Is Templating Maintenance A Power Play Or A Shortcut To Failure

Is templating maintenance a power play or a shortcut to failure?

July 4, 2023
Jeff Shiver says the trick is to know your assets well enough to recognize where templating should stop and more individual care should start.

When one attends conferences or looks through advertisements from media sources, it’s common to find groups offering templated approaches to maintenance task development. Meanwhile, reliability-centered maintenance purists discourage the use of templated tasks and prefer a more comprehensive individual asset approach that is more time-consuming.

While both groups present the offerings through rose-colored glasses, each method has merits and disadvantages. What is the right direction?

First, what is templating? Templating preventive and condition monitoring tasks refers to creating a generic or standard set of maintenance activities that can be applied to multiple assets of the same or similar types. This template acts as a blueprint for preventive and condition-based maintenance tasks, which includes guidelines for inspections, cleaning, lubrication, parts replacement, and other necessary activities. It also outlines the methods and frequency for condition monitoring, such as vibration analysis, oil analysis, thermal imaging, or ultrasonic inspection.

You already have many preventive and inspection tasks in your CMMS for your specific assets to start the process. You can develop your templates using these tasks, aggregating them into software designed to build your template library. Or you can purchase a database listing tasks for generic assets like a centrifugal pump and, ideally, import that into the software by asset type.

As you build new PM procedures in the software, you are presented with the library choices to add to the task list. The application can speed up the development process, ensuring standardization. That standardization simplifies the learning process for the technicians and makes it easy to scale the tasks across multiple similar assets. Overall, PM development costs are reduced compared to individually tailored task development. After all, a pump is a pump, right?

Not necessarily, as each pump’s operating context determines the likely failure modes and the resulting tasks needed to mitigate the opportunity for failure, and this is the rub for people trained in reliability-centered maintenance concepts. The operating context includes redundancy, quality standards, batch and continuous flow processes, shift arrangements, safety and environmental standards, repair times, spare parts availability, market demand, and more, as noted in John Moubray’s RCM II book.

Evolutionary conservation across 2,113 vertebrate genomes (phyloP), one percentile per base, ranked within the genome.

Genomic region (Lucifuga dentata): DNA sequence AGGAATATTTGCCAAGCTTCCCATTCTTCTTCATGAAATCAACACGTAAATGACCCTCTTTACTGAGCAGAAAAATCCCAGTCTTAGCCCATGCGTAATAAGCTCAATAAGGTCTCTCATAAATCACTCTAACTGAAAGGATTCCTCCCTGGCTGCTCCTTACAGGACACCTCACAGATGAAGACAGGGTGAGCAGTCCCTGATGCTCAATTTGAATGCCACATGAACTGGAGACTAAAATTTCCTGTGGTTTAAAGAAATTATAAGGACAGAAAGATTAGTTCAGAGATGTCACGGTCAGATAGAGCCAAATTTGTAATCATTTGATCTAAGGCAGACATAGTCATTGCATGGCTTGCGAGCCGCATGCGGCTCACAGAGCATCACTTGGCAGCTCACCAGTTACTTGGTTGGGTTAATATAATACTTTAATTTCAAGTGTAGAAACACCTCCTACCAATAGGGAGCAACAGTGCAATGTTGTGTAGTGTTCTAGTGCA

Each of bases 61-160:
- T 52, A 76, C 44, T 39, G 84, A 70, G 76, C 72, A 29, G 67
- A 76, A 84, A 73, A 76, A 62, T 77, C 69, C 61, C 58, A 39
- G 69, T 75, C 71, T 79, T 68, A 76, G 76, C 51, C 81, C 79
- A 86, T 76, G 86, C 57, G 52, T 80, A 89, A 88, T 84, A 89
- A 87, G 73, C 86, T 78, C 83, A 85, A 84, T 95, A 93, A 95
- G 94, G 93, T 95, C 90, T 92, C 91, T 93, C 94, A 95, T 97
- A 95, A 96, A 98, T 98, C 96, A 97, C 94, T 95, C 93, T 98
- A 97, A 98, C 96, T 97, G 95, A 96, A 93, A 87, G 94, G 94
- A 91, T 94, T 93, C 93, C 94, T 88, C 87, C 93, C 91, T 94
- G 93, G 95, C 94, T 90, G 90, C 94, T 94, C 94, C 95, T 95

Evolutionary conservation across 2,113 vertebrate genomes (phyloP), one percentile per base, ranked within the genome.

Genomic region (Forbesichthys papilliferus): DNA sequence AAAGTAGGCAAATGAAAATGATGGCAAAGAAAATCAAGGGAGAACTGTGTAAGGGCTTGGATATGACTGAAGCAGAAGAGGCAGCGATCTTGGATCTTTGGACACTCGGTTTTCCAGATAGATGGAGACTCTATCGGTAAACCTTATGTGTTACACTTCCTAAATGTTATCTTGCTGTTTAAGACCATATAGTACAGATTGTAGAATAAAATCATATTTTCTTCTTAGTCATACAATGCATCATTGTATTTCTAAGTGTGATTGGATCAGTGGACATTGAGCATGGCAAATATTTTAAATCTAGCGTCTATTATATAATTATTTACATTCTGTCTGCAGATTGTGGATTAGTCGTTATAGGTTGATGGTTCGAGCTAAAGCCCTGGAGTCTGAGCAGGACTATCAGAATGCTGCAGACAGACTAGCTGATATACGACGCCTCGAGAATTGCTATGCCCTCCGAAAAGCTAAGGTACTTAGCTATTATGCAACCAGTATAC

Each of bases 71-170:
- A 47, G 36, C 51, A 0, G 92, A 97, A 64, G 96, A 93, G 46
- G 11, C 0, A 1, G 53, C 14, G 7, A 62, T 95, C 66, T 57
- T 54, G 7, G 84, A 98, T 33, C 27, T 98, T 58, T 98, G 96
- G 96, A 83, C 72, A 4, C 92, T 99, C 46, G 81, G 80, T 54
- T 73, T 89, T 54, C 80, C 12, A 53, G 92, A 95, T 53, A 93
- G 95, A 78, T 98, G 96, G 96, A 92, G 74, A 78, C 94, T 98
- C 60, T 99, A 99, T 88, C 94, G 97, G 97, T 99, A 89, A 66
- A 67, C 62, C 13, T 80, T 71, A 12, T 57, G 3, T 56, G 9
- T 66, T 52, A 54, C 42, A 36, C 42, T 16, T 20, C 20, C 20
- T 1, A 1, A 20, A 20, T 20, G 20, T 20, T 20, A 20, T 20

Consider two pumps in a duty and standby redundancy configuration. The duty pump may run constantly, and the standby only runs when the duty pump is switched off or in a failed state. The failure modes for the duty pump can include impeller wear over time and the pump bearing seizing due to improper lubrication. The failure modes of the standby pump might consist of the grease slumped in the bearing, brinelling from no movement, the pump suction blocked by foreign objects, or a component removed to keep the duty pump running. Because the failure modes are different, the maintenance strategies for each asset must be different.

Another consideration with templating tasks verbatim is the precision maintenance approach that should include measurements to determine the condition of the components to find them in the act of failure as opposed to the failed state. While you may have similar components on packaging equipment, the actual configuration or settings may vary widely based on the product’s run on the machines, again creating different task values for items like wear or chain stretch.

Further disadvantages to templating procedures include the lack of flexibility or overlooking specific maintenance needs based on operating context, potential redundancy of tasks not required for the application, and potentially missing specific environmental or safety considerations. Lastly, an over-reliance on templates can lead to a reduction in critical thinking and problem-solving skills.

So, which approach is right for you? Sharing some “from the plant floor” case studies:

  • One manufacturing company uses identical machines across their enterprise. Templating worked for them, as they saw a significant improvement in overall equipment effectiveness (OEE), reduced downtime by 30%, and reduced maintenance costs.
  • A chemical plant attempted to apply templates across similar reactor units but with different operational demands. This approach resulted in several unnoticed signs of wear in specific units, leading to unexpected equipment failure. It resulted in significant production loss, revealing the need for more operating context-specific maintenance procedures.
  • Another group has similar but not identical assets across their sites. Approximately half of the facilities used the templated approach, while the other half developed individually tailored schedules based on each asset's specific conditions and operational history. Plants with individually tailored procedures and frequencies saw fewer unexpected failures and less downtime, even though the initial PM development process took longer.

No doubt, templating PM procedures is another tool in the toolbox. However, please don’t overlook the value of having personnel trained in reliability-centered maintenance concepts to know how and when—and more importantly, when not to—apply templates.

About the Author

Jeff Shiver | Founder and managing principal at People and Processes, Inc.

Jeff Shiver CMRP is a founder and managing principal at People and Processes, Inc. Jeff guides people to achieve success in maintenance and reliability practices using common sense approaches. Visit or email [email protected].

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